I’m the last man standing. Once three of us stood for the picture taken nearly forty years ago. We’re looking out on a lake in the Missouri Ozarks, three butts to the camera. Me and two high school buddies on our last adventure together.
Bill – the guy with the orange towel covering his head’s blistering sunburn – is dead. Danny – the one in the center who already looks a bit chubby – died last week.
The three of us had driven to the Ozarks from Michigan where we had gone to school together. We camped and water-skied every day for a week. We dove off reservoir cliffs and once found a water moccasin curled on a sunny ledge. I learned to drink beer. Until then I couldn’t stand the taste, don’t ask me why. It was my social handicap: You don’t drink beer? – always delivered in an incredulous tone – was a conversation killer. I sat on the beach and after the first couple they started tasting pretty good. “I’m proud of you, Schmidt,” said Bill.
The reception for his funeral was at his mother’s house, a tiny box on the corner of two gravel streets in Burton Township, an auto-worker suburb of Flint. Bill was the class clown – cynical but funny. He wrote in my Senior yearbook:
We had fun in this crummy hole, never forget it. I know you will be a big success in life, maybe.
I think he was trying to get out of that crummy hole when he died in Los Angeles. I never heard the full story but Danny said he was murdered by one of LA’s infamous Freeway Killers.
At the reception Bill’s mother showed me some poetry he had written. Who knew? I wish I had a copy; I just remember it was beautiful writing. I urged her to find a way to get it published but I’m sure nothing came of it. She probably thought I was drunk, which was entirely possible thanks to Bill and our Ozarks jaunt.
Danny had the boat and car. He always had the best toys. In high school he started working as an electrician in the auto shops during that hey-day of Michigan’s car building ephemera when Flint was known as “Buick Town.” He worked long hours, made lots of money and lived alone in a mobile home. So he always could buy nice cars, boats and motorcycles.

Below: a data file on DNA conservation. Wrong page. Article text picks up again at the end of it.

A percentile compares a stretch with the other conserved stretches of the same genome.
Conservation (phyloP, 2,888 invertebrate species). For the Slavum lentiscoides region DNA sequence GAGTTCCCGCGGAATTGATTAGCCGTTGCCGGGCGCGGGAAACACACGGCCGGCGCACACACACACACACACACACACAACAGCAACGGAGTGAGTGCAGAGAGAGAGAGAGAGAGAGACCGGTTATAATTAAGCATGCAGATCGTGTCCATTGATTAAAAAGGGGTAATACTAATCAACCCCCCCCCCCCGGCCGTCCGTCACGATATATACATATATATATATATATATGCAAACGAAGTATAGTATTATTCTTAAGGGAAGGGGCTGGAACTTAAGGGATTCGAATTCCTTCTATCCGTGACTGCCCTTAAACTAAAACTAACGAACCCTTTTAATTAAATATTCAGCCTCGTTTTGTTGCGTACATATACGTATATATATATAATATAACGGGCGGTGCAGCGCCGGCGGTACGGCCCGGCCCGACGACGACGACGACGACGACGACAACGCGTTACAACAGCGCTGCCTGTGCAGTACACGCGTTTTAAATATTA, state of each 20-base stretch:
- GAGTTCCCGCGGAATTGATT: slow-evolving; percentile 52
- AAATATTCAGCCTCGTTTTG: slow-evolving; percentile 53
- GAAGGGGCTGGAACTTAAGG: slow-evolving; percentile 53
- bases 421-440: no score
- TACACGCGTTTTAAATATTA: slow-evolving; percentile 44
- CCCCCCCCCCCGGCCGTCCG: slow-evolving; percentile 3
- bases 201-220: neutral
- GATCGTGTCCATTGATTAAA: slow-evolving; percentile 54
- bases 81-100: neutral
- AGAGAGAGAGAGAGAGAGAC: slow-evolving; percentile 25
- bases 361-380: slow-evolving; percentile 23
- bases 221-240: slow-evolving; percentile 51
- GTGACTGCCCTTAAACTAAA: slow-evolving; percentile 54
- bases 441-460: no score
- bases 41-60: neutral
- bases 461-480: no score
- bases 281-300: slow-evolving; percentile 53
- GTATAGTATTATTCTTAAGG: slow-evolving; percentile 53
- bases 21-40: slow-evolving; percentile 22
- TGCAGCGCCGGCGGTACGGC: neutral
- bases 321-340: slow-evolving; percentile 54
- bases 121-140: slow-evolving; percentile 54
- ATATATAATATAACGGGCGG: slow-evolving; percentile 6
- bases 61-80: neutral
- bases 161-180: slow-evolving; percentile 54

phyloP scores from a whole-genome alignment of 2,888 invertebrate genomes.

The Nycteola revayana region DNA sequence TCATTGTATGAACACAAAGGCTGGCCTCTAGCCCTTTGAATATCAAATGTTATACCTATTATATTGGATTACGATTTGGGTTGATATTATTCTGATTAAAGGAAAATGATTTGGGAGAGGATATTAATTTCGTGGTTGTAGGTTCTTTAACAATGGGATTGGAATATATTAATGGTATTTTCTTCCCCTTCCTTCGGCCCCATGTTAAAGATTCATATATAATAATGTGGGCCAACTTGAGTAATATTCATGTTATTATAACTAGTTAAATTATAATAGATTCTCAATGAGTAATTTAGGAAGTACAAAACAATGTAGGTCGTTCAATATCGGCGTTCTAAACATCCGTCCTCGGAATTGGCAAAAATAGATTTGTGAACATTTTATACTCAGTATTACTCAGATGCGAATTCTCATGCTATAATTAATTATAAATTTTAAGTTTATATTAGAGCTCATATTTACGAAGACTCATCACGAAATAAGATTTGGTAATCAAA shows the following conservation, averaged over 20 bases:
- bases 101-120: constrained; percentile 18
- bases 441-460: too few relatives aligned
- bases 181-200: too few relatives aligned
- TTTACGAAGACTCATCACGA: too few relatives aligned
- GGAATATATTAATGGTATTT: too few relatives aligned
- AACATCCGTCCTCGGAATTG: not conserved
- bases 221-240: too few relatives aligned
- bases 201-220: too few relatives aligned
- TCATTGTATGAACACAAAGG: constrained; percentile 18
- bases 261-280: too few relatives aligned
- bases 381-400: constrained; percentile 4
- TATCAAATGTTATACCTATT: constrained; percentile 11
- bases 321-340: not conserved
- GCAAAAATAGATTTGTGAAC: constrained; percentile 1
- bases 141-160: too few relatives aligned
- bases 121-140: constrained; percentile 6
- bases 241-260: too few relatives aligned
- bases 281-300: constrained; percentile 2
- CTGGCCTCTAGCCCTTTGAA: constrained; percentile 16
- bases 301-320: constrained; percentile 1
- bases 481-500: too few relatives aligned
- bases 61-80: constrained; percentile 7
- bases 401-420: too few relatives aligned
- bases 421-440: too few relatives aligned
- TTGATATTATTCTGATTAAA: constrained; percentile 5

I lost track of Danny a dozen or so years later. I tried to find him but that was before the Internet and I gave up. I did find an article in a Muskegon newspaper reporting that a “Daniel Lentz” had been killed in a motorcycle accident near Lake Michigan. Danny never called himself “Daniel” but I went a long time wondering if he was dead or alive.
Last year I finally tracked him down using the Internet. We traded emails every few weeks. He sent me pictures of his home set in the wooded hills, pastures and farmlands of central Tennessee on the Kettle Bend of the Duck River where he had moved twenty years ago. He called himself the “hermit on the hill.” He had undergone a quadruple bypass, given up drinking and smoking and been retired for nine years. “I found that being retired is what I was born for. I am really good at doing non-productive things,” he wrote me.
Danny’s gloomy streak that I remembered had darkened. He complained of “clogged arteries, arthritis, worn out joints and just being lazy.” He intended to rid himself of his “stuff,” buy a camper and travel for a few years. “I wanna chase nice weather for a while and then I will be ready for an old people’s apartment. Then I will start smoking again and that will finish me off.”
I felt sad for him and invited him to visit me in Oregon “before you check out for good.” A few months ago I tried again but he was in the middle of putting his property up for auction so couldn’t come. He promised to visit next summer.
I guess Danny found that faded Ozarks picture when he was cleaning out his things. He sent me a copy a month before he died.
I don’t really know what happened. Probably a heart attack. I thought it odd that I hadn’t heard from him since the date of his auction in mid-November. Sunday after Thanksgiving I emailed him a New Yorker cartoon that reminded me of his goal of winnowing his stuff. Two people are standing in an empty house. A bare bulb hangs from the living room ceiling, a shiny brick on the floor. One guy says: “I’ve simplified my life by converting all my possessions into one gold brick.”
A few hours later I got a message in Facebook titled “Hi, from Danny.” But it wasn’t from Danny. It was from his sister, Trudy, who was using his Facebook account to notify people that Danny had died two days earlier. No details, nor was the online obituary much help. It just said he had “passed away at the Maury Regional Medical Center in Columbia, TN.”
One by one, that seems to be how we lose our friends. Some get snatched for no apparent reason. Others check out with a chart full of bad habits. After a while you have to ask yourself: Why me? How did I survive all the accidents, booze, close calls, drugs, … zealotries. You could fill an alphabet's list with all you’ve dodged. Why me? Was it healthy living? Good genes? Luck?
Maybe it was God. I’ve always had people who said they were praying for me. Although that’s not something I do for myself, it couldn’t hurt. Good vibes can never hurt.
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